The Cutting Edge

The official blog of Knife Depot

Author: Liz Childers

How to Channel Your Inner Ninja

A ninja is the ultimate fighter. He is stealthier than a tiger hunting his prey. He can camouflage as though he is invisible. Most importantly, he can finish off his enemy with one fell swoop from his blade of choice.

If you’re reading this,  it’s unlikely you’re much of a ninja, but more likely you’re a big-time knife fan sitting on the couch.  No worries.  Here are a few ways you can channel your inner ninja.

Throwing Star
When the Samurai sword fails, a ninja has his handy throwing stars to rely upon.  Ninjas don’t use these as primary weapons. They are meant to distract the enemy, while a more dangerous weapon is used for fighting. These little guys aren’t just shaped like stars, and they are always concealed. So be careful – you may not know when you’ve encountered a throwing star until a sword is coming close behind!

Of course, you can use throwing  stars for recreation,  as tossing them into targets makes a great hobby.

Throwing Knife

Throwing knives are the less common version of a throwing star. Even though they have just two blades, instead of four, throwing knives are a badass way to get into top-flight ninja shape.  Buy a set of throwing stars and blow away onlookers at your next BBQ

The sword is the most important weapon a ninja can carry. The typical ninja sword used in movies and depicted in books is short and heavy – more of a blade than a sword. It is perfect for ninja combat. Historically, there is actually no proof that this standard ninja sword existed.  However, experts agree that it would look like this because ninjas would have carried an easier-to-wield version of the standard samurai sword and this modern image fits that need.

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Man Walks Into Diner and Orders Coffee…with a 5-inch Knife in Chest

Sometimes we like to take a walk back in time, traveling down the historical path of men who have simply proven themselves to be more badass than we are. Or could ever hope to be.

Today, we may have hit a dead end. We will never find someone more badass than this.

The story sounds like the beginning of a corny joke. “A man walks into a diner..”

But let’s finish the sentence.

“A man walks into a diner with a 5 inch knife in his chest. He orders a coffee and complains about the cold weather.”

On December 23, 2009, a 911 operator in Warren, Michigan received a phone call from an unidentified 52-year old man. He told the operator, “I’m gonna sit down at Bray’s ’cause they got a chair and it’s cold out here.”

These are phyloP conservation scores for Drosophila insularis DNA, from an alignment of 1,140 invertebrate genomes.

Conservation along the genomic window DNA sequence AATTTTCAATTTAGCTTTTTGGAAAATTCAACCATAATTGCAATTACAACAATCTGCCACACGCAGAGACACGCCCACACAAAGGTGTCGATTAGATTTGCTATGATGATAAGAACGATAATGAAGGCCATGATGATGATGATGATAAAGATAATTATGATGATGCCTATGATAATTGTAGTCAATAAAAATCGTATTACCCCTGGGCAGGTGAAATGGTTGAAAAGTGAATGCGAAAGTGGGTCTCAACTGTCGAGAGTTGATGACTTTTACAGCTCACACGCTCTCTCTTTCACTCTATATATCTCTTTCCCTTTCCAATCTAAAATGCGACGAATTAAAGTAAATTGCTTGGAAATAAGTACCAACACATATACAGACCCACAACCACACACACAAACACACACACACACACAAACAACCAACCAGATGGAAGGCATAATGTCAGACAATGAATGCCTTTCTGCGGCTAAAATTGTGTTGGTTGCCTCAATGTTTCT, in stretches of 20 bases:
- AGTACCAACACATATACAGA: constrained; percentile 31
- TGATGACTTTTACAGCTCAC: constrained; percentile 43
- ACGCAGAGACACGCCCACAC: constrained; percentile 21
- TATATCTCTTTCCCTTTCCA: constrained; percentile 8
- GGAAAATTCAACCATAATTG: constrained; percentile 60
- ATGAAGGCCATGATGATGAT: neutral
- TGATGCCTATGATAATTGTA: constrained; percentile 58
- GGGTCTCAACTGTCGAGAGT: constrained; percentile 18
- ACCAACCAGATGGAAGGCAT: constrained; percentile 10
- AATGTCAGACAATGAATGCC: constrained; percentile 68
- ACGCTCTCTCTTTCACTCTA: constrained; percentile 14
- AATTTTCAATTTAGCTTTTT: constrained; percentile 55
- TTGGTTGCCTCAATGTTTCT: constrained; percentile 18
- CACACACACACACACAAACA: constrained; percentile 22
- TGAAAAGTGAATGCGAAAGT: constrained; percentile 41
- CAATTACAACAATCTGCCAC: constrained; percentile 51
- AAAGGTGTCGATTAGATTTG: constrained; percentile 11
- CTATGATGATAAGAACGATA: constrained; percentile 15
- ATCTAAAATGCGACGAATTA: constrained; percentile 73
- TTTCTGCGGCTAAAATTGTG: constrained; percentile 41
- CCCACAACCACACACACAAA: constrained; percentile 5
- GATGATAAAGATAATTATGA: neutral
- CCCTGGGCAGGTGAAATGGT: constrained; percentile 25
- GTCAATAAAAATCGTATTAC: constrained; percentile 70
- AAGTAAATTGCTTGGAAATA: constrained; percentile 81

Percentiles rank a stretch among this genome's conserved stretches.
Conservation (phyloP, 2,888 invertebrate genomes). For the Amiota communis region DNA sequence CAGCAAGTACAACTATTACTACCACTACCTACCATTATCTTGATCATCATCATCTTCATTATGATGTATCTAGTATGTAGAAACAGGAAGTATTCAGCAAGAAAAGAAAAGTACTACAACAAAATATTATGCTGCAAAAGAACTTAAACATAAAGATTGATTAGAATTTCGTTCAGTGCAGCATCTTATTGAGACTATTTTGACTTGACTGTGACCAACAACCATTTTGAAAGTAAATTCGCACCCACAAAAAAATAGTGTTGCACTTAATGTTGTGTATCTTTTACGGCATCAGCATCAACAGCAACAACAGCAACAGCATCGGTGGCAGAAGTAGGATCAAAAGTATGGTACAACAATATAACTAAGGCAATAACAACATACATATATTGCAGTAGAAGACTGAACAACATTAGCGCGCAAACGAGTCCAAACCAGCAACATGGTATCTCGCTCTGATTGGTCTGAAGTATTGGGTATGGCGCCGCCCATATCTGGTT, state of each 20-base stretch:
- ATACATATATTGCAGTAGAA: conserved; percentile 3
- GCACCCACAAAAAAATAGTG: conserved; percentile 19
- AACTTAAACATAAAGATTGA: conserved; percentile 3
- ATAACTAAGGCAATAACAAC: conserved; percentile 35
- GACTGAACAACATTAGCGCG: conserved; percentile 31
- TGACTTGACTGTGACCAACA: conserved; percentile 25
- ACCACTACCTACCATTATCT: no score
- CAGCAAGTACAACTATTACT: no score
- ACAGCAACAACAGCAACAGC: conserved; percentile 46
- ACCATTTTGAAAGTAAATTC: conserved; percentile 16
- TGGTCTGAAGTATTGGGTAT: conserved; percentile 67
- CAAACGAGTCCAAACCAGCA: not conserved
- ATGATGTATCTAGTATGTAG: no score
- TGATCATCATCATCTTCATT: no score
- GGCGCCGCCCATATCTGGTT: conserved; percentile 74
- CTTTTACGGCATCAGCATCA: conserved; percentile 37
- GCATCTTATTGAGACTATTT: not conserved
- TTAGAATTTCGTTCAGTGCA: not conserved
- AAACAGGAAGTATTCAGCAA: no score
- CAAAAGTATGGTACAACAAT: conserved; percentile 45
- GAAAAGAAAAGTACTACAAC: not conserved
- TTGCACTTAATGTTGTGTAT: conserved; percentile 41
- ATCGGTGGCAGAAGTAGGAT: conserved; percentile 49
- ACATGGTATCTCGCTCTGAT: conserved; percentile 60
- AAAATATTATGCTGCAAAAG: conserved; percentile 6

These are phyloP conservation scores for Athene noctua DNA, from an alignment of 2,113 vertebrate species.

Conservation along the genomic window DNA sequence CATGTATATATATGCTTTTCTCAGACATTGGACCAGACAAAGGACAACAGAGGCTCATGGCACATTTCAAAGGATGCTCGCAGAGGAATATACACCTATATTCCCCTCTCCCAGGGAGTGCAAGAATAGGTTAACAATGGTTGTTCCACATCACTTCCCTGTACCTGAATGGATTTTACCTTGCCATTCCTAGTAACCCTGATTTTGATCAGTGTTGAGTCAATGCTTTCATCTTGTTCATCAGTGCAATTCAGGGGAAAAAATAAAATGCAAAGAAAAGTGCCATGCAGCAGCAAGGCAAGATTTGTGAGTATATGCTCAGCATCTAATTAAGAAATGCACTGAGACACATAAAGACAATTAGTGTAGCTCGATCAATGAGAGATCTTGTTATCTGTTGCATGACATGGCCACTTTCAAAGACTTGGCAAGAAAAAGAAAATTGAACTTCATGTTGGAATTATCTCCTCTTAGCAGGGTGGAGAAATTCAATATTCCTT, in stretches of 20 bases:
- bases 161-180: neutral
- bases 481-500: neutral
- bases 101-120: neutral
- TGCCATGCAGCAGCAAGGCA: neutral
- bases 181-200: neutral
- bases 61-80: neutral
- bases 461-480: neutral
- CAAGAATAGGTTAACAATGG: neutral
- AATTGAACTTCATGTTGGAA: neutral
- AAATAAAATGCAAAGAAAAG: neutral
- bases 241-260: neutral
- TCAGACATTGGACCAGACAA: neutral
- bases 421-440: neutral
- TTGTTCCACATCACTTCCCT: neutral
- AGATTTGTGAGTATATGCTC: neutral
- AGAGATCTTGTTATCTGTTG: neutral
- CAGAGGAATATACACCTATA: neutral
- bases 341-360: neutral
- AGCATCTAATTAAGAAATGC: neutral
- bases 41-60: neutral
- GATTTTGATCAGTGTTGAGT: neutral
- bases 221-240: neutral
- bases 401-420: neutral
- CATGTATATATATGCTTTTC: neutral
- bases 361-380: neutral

A diner employee reported that the man was calm as he ordered his coffee.

The man had apparently been stabbed in an attempted robbery half a mile away. He, then, walked the distance to a pay phone that was located in the diner’s parking lot. Ambulances arrived at the diner and took him to the hospital, where he recovered.

Sure, we can understand that it was probably pretty chilly in Michigan in late December, and we definitely get the need to warm up in a diner with a hot cup of coffee. But really, shouldn’t you get that knife taken care of first? Guess we’re just not as badass as this guy…


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Repurposing Knives and Guns for a Sustainable Cause

Of the many concerns for Olympic host cities, safety is one of the top priorities. For London, a city in full preparation for the upcoming Summer Games, this has been an even hotter topic than in past Olympics. London is still dealing with the global focus of their violent summer riots, in addition to rumors of terrorist attacks.

With that in mind, it is interesting that there will be an estimated 14 tons of guns, knives, and ammunition in the Olympic Stadium. That’s right: 14 tons. You will not be able to carry them in, nor will they be any help in protection. Rather, you might be sitting on them or using them to help yourself up the stairs. Continue reading

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Always Use Knife Safety When Carving a Pumpkin

There are few things more symbolic of fall than bright orange pumpkins sitting on doorsteps and the toothy grins they begin to wear around Halloween. Carving those jack-o-lanterns is a fun part of Halloween and an activity greatly enjoyed by the kids.

Without knife safety, pumpkin carving can turn into a nightmare. Research shows that Halloween is a top holiday for ER visits – and it’s all due to hand and finger injuries.

The outside of the pumpkin is uneven, hard and slippery. This is a horrible combination for making smooth, safe cuts. Additionally, when you start pulling the pulp out of the pumpkin, your hands, the knife and the outside of the pumpkin can become slimy.

When said like this, it almost seems safer to avoid pumpkin carving altogether. But, of course, there’s a safe way to go about it. The first step is to use the right knives.